In the 17th century, an underground cave was discovered in the depths of the Bristol area. Today, the entrance to the cave, Pen Park Hole, lies adjacent to a housing estate in the northern suburb, Southmead. The site above had plans for residential housing but permission was denied when the hole became a Site of Special Scientific Interest in 2016. The video work, Beneath The Mead: cigar.lend.shave (2020) by Artist Laura Phillips, commissioned by Spike Island, Bristol, channels the curiosity that locals express towards this obscure part of their landscape. In this text, the artist reflects on the making of this work and the relations at play in these narratives of what is known and unknown about the place one calls home.
My film is a speculative portrait of a place in North Bristol called Pen Park Hole. As the name suggests, this place is formed by a void in the landscape. In fact, Pen Park Hole is a 190 million year-old cave that spans 70 meters wide and 60 metres deep. For many years, it was the deepest known cave in Britain.
The entrance to the cave is adjacent to a housing estate. The site was subject to planning permission for residential homes, but this was thwarted in August 2016 when the geological origins of the cave, as well as its invertebrate community (including the cave shrimp Niphargus) led to its designation as a Site of Special Scientific Interest.
It was the evening of 22nd June 2016, when my interest in Pen Park Hole and Southmead began.
During this time, I had moved back to my parents’ house in Southmead, a northern suburb of Bristol, the South West of England. It’s a place I know very well, a childhood home, with most of my family not living very far outside of the BS10 postcode. Since moving away, the horizon line has changed significantly, especially with the construction of large hospital buildings of the North Bristol NHS Trust.
In the morning I awoke to the news, ‘Britain to leave Europe’, initially disappointed but not surprised. The area in which I was living had voted by a slight majority to leave. These voters, aka ‘Leavers’, include some of my closest family members. Yet, to many of my middle-class peers and colleagues at the University in Bristol it was a big surprise. To them, to vote ‘Leave’ was a marker of the far-right anti-immigration rhetoric of parties such as the UK Independence Party. For me it signified I had moved into a new zone within an increasingly divided Britain.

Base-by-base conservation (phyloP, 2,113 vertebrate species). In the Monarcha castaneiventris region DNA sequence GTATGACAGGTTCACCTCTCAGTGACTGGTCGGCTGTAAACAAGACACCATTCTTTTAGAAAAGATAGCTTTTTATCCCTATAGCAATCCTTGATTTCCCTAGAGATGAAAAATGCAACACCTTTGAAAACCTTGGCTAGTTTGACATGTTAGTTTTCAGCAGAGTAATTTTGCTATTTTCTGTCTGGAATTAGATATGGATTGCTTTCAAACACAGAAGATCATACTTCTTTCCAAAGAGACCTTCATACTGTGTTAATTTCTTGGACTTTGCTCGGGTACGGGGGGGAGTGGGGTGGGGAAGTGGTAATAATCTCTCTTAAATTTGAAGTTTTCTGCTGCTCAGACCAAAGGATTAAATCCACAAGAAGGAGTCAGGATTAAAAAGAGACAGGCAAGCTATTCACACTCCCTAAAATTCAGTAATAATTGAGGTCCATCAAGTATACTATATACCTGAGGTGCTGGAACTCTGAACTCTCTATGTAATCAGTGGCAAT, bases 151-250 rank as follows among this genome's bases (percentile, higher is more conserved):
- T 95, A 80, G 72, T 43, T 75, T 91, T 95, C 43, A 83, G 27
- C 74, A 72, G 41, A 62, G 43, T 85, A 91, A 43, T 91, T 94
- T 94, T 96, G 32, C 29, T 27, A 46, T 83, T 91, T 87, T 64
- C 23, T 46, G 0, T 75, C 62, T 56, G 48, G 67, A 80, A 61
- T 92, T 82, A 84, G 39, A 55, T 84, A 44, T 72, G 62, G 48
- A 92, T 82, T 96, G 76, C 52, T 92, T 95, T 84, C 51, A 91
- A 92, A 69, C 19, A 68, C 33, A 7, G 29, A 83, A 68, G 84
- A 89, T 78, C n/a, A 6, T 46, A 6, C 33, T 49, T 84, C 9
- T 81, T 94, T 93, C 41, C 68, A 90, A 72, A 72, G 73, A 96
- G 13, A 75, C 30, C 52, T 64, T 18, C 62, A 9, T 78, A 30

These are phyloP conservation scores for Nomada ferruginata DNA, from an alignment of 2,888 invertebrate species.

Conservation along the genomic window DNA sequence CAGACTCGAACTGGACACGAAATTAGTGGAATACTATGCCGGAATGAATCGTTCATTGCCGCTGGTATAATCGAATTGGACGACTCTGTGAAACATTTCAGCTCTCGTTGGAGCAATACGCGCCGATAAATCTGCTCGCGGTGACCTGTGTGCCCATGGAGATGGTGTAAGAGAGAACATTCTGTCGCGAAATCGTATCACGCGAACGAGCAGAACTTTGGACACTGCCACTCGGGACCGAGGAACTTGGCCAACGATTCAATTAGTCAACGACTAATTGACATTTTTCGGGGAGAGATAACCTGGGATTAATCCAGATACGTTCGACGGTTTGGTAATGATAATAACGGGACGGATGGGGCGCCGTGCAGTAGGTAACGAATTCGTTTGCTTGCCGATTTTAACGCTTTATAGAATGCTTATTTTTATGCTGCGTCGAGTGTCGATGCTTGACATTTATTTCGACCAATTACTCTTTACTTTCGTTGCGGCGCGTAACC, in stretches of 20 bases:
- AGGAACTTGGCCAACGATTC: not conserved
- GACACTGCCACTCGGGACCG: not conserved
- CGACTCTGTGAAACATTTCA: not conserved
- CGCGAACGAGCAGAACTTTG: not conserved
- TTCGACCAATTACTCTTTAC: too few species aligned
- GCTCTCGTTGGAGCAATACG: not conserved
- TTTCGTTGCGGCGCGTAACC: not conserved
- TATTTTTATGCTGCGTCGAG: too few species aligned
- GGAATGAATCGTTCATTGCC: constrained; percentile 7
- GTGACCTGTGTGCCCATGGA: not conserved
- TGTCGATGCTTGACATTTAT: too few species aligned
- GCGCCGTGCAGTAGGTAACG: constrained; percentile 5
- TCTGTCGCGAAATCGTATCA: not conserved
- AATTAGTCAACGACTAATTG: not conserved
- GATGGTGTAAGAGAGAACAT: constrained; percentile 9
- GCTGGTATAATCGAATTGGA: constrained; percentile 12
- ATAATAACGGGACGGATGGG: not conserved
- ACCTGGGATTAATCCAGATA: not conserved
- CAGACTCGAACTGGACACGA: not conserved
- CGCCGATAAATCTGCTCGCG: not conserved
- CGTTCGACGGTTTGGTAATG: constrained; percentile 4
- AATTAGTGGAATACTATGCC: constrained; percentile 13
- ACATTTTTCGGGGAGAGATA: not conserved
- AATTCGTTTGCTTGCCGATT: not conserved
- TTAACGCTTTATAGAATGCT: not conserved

The Southmead housing estate next to the cave started as a large-scale development of the area in 1931, when the Bristol Corporation built 1,500 houses to the north of Southmead Road – partly to house families cleared from the rundown dwellings of central Bristol, partly to address the housing shortage at the time. A further 1,100 houses were built after the Second World War. Since the War, reference has often been made by the local community, to the ‘pre-war estate’ of Southmead and the ‘post-war estate’, with locals also referring to them as ‘the old estate’ and ‘the new estate’. It wasn’t until 2014 that the last of the prefab bungalows, originally intended as short-term solutions to the housing crisis after World War II, were removed from the estate. These buildings had a project life span of 10 years, but their use lasted a full 60 years.
Within the media there is a crass stereotype of the area, as most famously portrayed in the early 2000’s by the television show ‘Little Britain’ as a character called Vicky Pollard. Within local vernacular there is also a name for teenage residents’ – ‘Meaders’ – described by the urban dictionary as a person who:
Wears nothing but sports clothes such as Kappa, but only ever runs when nicking cheap cider. Also recognisable by their huge “gold” earrings. Past-times Meaders enjoy include: listening to rap groups with more members than brain cells (such as, So Solid Crew), drinking cheap cider nickin’ things, becoming pregnant at age 8, gelling their hair flat. A Bristol term that originates from the name of the Bristol area, Southmead.1